This chapter is the ﬁrst of four examples of Qur’anic interpretation which shows how the context inﬂuences the interpretation. While in some cases this inﬂuence may be very clear, in other cases it can be somewhat subtle. This ﬁrst example is one where this inﬂuence is obvious. The question of equality of men and women has been one of the most
strongly debated issues in contemporary Islamic thought. Many textualists argue that the Qur’an gives men more rights than it gives women. This textualist approach relies heavily on pre-modern interpretations of a few Qur’anic texts. Although such a view of “unequal equality” may have been acceptable in the pre-modern period and would have been in line with the macro context of the period, Muslims who adopt a contextualist framework argue that the macro context of today is so diﬀerent from that of the pre-modern period that a fresh interpretation is needed of the Qur’anic texts that were used in the pre-modern period to justify inequality of women. This chapter examines approaches to a text of the Qur’an1 that has been central to debates on issues of gender and equality in Islam. It reads:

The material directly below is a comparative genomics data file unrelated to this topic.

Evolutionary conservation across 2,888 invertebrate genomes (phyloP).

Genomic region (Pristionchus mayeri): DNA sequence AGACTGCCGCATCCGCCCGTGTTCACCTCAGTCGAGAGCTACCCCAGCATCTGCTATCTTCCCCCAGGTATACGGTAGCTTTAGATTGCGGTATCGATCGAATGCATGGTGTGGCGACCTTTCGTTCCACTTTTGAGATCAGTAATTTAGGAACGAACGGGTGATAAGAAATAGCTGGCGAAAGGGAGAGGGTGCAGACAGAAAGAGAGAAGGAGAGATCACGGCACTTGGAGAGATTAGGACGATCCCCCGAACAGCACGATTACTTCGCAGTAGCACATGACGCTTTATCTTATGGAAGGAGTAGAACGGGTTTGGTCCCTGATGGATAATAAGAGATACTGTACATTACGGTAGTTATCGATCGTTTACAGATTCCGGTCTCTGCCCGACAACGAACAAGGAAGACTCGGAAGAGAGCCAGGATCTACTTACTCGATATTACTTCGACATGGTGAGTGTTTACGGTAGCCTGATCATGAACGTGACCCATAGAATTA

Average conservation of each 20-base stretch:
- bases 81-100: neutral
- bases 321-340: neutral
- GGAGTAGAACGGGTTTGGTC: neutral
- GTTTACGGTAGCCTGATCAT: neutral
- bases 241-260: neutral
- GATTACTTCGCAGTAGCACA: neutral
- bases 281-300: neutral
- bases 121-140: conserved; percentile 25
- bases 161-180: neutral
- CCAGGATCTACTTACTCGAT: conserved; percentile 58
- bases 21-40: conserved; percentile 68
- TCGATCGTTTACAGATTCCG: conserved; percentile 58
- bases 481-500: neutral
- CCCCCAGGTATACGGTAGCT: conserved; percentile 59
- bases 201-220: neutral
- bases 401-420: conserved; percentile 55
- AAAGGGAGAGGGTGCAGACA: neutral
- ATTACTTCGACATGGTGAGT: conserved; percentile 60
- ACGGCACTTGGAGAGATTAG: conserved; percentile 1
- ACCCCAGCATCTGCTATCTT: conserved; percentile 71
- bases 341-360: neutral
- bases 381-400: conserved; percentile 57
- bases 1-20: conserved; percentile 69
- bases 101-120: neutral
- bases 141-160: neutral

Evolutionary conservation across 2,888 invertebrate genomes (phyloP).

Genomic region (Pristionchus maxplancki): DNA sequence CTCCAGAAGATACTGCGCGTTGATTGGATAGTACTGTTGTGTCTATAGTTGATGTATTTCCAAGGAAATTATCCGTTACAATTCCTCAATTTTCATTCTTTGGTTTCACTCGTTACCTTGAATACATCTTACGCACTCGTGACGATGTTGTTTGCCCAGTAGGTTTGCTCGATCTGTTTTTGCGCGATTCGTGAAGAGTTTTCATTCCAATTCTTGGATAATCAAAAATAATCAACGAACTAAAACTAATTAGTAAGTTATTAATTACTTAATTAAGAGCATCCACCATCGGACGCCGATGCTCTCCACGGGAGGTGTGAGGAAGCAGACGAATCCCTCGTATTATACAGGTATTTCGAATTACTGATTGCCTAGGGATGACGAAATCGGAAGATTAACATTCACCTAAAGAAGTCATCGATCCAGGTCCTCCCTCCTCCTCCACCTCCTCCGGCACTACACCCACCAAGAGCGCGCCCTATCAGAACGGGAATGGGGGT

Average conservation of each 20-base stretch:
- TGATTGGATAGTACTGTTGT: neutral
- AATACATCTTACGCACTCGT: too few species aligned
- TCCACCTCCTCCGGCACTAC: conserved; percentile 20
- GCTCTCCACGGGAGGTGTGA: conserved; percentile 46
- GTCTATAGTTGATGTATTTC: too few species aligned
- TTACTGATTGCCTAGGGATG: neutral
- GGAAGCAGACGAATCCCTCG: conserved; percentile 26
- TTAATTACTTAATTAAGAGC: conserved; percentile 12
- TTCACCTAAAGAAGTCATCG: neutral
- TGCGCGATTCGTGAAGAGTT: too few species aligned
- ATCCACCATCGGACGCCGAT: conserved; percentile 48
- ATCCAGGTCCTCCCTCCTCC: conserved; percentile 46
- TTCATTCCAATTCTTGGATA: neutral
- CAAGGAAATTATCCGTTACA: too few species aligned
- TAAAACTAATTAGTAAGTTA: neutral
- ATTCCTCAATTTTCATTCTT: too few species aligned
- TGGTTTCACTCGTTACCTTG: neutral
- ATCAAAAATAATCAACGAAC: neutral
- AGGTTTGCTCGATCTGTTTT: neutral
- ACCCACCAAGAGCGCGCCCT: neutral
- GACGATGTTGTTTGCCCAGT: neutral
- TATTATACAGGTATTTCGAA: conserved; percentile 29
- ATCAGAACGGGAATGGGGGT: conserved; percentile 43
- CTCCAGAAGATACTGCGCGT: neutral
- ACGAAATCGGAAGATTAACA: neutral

Husbands should take good care of their wives, with [the bounties] God has given to some more than others [bi ma-faddala alla-hu bacdahum cala bacd] and with what they spend out of their own money. Righteous wives (sa-liha-t) are devout (qa-nita-t) and guard (ha-ﬁza-t li al-ghayb) what God would have them guard in their husbands’ absence. If you fear high-handedness [nushu-z] from your wives, remind them [of the teachings of God], then ignore them when you go to bed, then hit them. If they obey you, you have no right to act against them: God is most high and great.